React Now

iJobs Job Widget
iJobs General

Information Security Manager (ISO 27001, Accreditation, ITIL)

£70000 per annum: Harrington Starr: Information Security Manager (ISO 27001, A...

C# Developer (HTML5, JavaScript, ASP.NET, Mathematics, Entity)

£30000 - £45000 per annum + Benefits + Bonus: Harrington Starr: C# Developer (...

C# Integration Developer (.NET, Tibco EMS, SQL 2008/2012, XML)

£60000 - £80000 per annum + Benefits + Bonus: Harrington Starr: C# Integration...

Biztalk - outstanding opportunity

£75000 - £85000 per annum + ex bens: Deerfoot IT Resources Limited: Biztalk Te...

Day In a Page

Read Next
 

i Editor's Letter: The final instalment of our WW1 series

Oliver Duff Oliver Duff
 

Simon Usborne: The more you watch pro cycling, the more you understand its social complexity

Simon Usborne
A History of the First World War in 100 Moments: Peace without magnanimity - the summit in a railway siding that ended the fighting

A History of the First World War in 100 Moments

Peace without magnanimity - the summit in a railway siding that ended the fighting
Scottish independence: How the Commonwealth Games could swing the vote

Scottish independence: How the Commonwealth Games could swing the vote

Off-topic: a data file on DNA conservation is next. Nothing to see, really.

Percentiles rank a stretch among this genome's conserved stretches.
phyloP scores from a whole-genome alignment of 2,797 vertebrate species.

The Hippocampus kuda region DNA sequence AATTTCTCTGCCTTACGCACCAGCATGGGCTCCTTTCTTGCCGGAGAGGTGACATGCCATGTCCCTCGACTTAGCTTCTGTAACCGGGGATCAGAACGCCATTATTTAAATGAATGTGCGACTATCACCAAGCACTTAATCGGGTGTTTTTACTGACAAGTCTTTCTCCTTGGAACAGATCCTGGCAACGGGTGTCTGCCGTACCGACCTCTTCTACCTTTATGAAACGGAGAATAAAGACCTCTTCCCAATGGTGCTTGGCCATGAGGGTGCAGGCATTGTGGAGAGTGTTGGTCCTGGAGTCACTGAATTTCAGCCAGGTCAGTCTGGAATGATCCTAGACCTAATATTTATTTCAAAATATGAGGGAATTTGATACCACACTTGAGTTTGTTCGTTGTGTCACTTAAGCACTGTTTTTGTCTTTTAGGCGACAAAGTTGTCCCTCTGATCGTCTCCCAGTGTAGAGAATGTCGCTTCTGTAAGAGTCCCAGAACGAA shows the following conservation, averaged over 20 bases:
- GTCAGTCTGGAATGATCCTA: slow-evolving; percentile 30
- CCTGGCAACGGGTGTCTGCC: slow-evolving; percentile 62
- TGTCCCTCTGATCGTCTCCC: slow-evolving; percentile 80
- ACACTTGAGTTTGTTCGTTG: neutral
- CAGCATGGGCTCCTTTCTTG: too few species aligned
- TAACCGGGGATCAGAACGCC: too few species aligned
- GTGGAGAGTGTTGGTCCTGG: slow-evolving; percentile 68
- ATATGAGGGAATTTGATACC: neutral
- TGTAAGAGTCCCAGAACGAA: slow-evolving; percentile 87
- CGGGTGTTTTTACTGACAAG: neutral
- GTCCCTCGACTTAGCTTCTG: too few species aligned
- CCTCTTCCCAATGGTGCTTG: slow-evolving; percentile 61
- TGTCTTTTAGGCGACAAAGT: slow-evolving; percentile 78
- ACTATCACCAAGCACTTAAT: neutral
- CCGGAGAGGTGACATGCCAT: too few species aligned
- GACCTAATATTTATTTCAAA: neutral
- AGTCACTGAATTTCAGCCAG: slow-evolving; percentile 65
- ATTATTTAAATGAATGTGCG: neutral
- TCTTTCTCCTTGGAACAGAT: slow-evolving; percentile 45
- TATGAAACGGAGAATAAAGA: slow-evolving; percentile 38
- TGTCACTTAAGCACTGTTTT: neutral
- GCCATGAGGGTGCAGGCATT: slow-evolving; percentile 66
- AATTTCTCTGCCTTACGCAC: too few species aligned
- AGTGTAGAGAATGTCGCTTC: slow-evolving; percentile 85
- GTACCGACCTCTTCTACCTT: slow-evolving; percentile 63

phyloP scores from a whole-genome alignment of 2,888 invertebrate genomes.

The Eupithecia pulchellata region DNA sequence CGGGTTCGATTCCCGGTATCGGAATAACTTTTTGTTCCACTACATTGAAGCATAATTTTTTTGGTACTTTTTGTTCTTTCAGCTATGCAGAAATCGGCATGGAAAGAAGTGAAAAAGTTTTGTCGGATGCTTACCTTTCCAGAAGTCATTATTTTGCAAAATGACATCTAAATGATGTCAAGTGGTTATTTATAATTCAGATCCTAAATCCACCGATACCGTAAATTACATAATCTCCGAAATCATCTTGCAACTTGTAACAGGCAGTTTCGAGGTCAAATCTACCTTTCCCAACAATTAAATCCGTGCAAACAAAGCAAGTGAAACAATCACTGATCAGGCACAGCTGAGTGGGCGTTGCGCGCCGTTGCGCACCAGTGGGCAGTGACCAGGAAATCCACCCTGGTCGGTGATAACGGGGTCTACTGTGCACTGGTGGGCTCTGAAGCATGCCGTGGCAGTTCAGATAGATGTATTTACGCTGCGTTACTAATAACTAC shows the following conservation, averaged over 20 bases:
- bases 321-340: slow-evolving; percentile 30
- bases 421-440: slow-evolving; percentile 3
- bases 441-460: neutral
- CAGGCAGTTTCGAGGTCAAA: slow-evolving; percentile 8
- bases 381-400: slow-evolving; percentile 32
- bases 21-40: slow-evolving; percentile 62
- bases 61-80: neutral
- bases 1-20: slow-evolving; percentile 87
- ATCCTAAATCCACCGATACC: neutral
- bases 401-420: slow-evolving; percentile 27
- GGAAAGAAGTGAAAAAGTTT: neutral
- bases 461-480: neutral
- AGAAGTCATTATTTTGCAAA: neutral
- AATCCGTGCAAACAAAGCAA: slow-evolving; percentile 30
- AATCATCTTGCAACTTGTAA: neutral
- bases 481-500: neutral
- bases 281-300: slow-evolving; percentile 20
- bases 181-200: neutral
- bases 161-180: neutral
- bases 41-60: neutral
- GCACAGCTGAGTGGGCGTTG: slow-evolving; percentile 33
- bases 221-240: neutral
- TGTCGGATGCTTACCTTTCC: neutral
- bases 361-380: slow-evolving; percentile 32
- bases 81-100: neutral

In the final part of our series, Chris Green arrives in Glasgow - a host city struggling to keep the politics out of its celebration of sport
Out in the cold: A writer spends a night on the streets and hears the stories of the homeless

A writer spends a night on the streets

Rough sleepers - the homeless, the destitute and the drunk - exist in every city. Will Nicoll meets those whose luck has run out
Striking new stations, high-speed links and (whisper it) better services - the UK's railways are entering a new golden age

UK's railways are entering a new golden age

New stations are opening across the country and our railways appear to be entering an era not seen in Britain since the early 1950s
Conchita Wurst becomes a 'bride' on the Paris catwalk - and proves there is life after Eurovision

Conchita becomes a 'bride' on Paris catwalk

Alexander Fury salutes the Eurovision Song Contest winner's latest triumph
Pétanque World Championship in Marseilles hit by

Pétanque 'world cup' hit by death threats

This year's most acrimonious sporting event took place in France, not Brazil. How did pétanque get so passionate?
Whelks are healthy, versatile and sustainable - so why did we stop eating them in the UK?